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Naomi Campbell wins privacy case

Campbell said she felt
Campbell said she felt "shocked, angry, betrayed and violated" by the story  


LONDON, England -- Supermodel Naomi Campbell has won a groundbreaking privacy action in a British court against one of the country's biggest-selling daily newspapers.

But in a highly critical ruling, the judge said she had lied under oath and that he had felt obliged to consider her evidence "with caution."

The London-born model was not at the High Court in London for the ruling which also gave her £3,500 ($5,000) in damages.

Campbell, 31, sued The Mirror for breach of confidence and/or unlawful invasion of privacy after it published a photograph of her leaving a Narcotics Anonymous meeting in London in February last year.

Mr Justice Michael Morland ruled that she had succeeded in establishing breach of confidentiality and breach of the UK's Data Protection Act.

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CNN's Matthew Chance reports supermodel Naomi Campbell won a landmark privacy lawsuit against a British tabloid newspaper (March 27)

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Mirror editor Piers Morgan, speaking after the decision, said he believed the public had a right to know details of Campbell's private life. "I am quite happy to expose her," he said.

He said she had won "on a very small technical point of law," and the Mirror would consider appealing the against decision.

He said: "I think the whole thing is a complete joke... I was under the impression that we had exposed her as a drug addict, after she had repeatedly denied it, and that she had received treatment, and the judge said we can do that."

Asked whether he would appeal, Morgan said it was a possibility, but: "I'm bored with the whole thing.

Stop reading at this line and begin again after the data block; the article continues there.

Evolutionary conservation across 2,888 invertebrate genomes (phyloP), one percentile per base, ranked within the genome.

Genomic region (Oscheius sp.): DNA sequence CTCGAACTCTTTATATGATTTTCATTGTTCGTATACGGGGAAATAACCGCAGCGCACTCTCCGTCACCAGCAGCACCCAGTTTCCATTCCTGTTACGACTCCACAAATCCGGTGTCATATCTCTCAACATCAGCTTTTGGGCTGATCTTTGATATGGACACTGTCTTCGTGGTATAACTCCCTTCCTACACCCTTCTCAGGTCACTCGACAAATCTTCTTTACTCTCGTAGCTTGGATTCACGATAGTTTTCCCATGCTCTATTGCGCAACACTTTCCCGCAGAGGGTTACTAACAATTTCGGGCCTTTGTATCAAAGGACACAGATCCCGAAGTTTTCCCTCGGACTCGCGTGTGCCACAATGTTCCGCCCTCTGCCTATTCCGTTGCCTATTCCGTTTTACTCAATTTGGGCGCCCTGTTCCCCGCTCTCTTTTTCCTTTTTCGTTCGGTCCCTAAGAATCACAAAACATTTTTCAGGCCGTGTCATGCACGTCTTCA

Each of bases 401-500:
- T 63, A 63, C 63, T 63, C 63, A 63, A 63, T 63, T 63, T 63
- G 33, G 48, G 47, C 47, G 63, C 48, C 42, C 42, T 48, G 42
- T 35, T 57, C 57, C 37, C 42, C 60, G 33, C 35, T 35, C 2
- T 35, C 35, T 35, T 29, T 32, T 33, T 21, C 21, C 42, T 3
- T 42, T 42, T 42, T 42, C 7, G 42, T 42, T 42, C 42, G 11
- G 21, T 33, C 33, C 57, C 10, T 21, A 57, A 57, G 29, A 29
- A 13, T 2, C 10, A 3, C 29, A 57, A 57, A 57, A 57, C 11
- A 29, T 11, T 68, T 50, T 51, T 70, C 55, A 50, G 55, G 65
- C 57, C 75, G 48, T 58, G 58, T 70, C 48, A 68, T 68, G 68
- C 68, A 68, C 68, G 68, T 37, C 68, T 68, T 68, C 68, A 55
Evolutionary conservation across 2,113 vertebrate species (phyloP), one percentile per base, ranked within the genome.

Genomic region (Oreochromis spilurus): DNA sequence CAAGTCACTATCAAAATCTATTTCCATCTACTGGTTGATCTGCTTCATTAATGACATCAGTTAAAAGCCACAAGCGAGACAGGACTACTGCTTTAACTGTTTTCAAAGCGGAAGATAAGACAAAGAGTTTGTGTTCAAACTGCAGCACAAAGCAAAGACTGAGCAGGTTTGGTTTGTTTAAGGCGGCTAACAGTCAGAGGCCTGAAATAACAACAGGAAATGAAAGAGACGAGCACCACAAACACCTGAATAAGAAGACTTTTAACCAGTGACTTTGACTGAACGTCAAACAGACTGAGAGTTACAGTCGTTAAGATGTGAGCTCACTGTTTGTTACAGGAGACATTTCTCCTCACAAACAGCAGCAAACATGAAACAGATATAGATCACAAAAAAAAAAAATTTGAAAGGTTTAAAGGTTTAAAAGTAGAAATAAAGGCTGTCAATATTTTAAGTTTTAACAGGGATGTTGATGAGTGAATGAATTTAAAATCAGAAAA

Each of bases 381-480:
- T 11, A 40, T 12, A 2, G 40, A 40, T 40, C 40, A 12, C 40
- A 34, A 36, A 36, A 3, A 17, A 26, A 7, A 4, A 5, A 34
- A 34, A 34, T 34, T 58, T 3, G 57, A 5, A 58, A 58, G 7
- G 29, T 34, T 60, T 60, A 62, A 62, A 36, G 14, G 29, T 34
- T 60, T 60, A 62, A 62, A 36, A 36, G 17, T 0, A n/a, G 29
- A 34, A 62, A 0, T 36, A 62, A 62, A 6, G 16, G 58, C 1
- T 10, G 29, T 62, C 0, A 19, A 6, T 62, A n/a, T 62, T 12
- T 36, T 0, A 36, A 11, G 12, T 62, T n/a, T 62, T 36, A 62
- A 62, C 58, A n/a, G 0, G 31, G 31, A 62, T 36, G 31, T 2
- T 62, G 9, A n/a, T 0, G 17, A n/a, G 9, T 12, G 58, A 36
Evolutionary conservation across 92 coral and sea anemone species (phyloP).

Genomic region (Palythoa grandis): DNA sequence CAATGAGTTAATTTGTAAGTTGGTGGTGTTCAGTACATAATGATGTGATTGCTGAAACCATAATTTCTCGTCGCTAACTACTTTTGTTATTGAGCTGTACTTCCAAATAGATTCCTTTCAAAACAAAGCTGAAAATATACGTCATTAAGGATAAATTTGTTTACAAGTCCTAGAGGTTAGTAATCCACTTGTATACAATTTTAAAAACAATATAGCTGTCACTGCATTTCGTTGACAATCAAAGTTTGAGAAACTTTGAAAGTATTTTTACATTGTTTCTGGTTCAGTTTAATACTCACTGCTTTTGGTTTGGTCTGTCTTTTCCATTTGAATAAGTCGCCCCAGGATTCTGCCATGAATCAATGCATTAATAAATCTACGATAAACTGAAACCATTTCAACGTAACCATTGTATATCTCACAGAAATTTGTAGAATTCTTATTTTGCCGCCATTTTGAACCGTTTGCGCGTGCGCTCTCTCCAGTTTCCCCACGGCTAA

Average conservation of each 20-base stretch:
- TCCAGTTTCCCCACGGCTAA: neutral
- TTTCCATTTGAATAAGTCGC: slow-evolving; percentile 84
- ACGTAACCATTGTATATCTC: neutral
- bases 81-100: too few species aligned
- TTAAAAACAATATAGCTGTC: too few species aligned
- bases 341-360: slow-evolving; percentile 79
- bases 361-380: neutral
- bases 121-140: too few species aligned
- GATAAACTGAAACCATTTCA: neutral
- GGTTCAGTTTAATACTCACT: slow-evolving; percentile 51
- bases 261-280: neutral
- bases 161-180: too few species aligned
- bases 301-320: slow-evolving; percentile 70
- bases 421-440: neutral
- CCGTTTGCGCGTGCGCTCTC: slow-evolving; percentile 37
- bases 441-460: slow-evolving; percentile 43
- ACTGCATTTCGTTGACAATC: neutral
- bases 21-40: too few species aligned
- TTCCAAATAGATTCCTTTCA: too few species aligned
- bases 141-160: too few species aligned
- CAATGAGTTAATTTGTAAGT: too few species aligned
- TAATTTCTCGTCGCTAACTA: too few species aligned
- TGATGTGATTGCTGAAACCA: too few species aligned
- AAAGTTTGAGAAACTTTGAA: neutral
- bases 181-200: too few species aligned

"To be honest I wish the judge had ordered us never to write another story about Naomi Campbell, because the thought of having to write more stories about her drives me mad."

Campbell's lawyer Keith Schilling said his client was "delighted."

He said: "She is naturally delighted with the decision. The judge has found in her favour on all points.

"This is a landmark case -- it establishes that anyone in the public eye, whether through choice or inadvertently, is entitled to protection for their private lives."

The Mirror is one of Britain's biggest-selling daily newspapers
The Mirror is one of Britain's biggest-selling daily newspapers  

The case is regarded as another step in the bid to bring in a privacy law in the UK.

Paul Gilbert, a media law expert, said the court's verdict may end the sensational headlines and stories that define the London tabloids.

He told CNN: "What you will have are celebrities particularly rushing off and obtaining injunctions as soon as they get any sort of whiff of a story about their private life that they don't want the public to know."

Campbell spent more than a day in the witness box in February. Morgan also gave evidence.

In her evidence, Campbell admitted being a drug addict but said the front-page story and photograph showing her leaving the NA meeting left her feeling "shocked, angry, betrayed and violated."

The newspaper said that the case, which was heard without a jury, was about "whether the equitable right of confidentiality permits celebrities to manipulate their public image to their own advantage."

Although he ruled in her favour, the judge was critical of Campbell.

He said she had lied in interviews about her drug addiction while her assertions to him in evidence that a hospital visit was caused by an allergic reaction rather than a drug overdose were "deliberate lies."

"I am satisfied that she lied on oath about the reasons for her rushed admission to hospital in Gran Canaria and I have doubts about the accuracy of her accounts of the assault on her assistant and her dealings with Mr Matthew Freud, the publicist," he said in his judgment.

"She has shown herself to be, over the years, lacking in frankness and veracity with the media, and manipulative and selective in what she has chosen to reveal about herself."

Earlier this month Britain's Lord Chief Justice, Lord Woolf overruled a High Court order, which had prevented another British national newspaper -- The Sunday People -- publishing details of a married professional footballer's love affairs.

The judge said public figures had a right to privacy but they had to expect their private lives to be written about.



 
 
 
 



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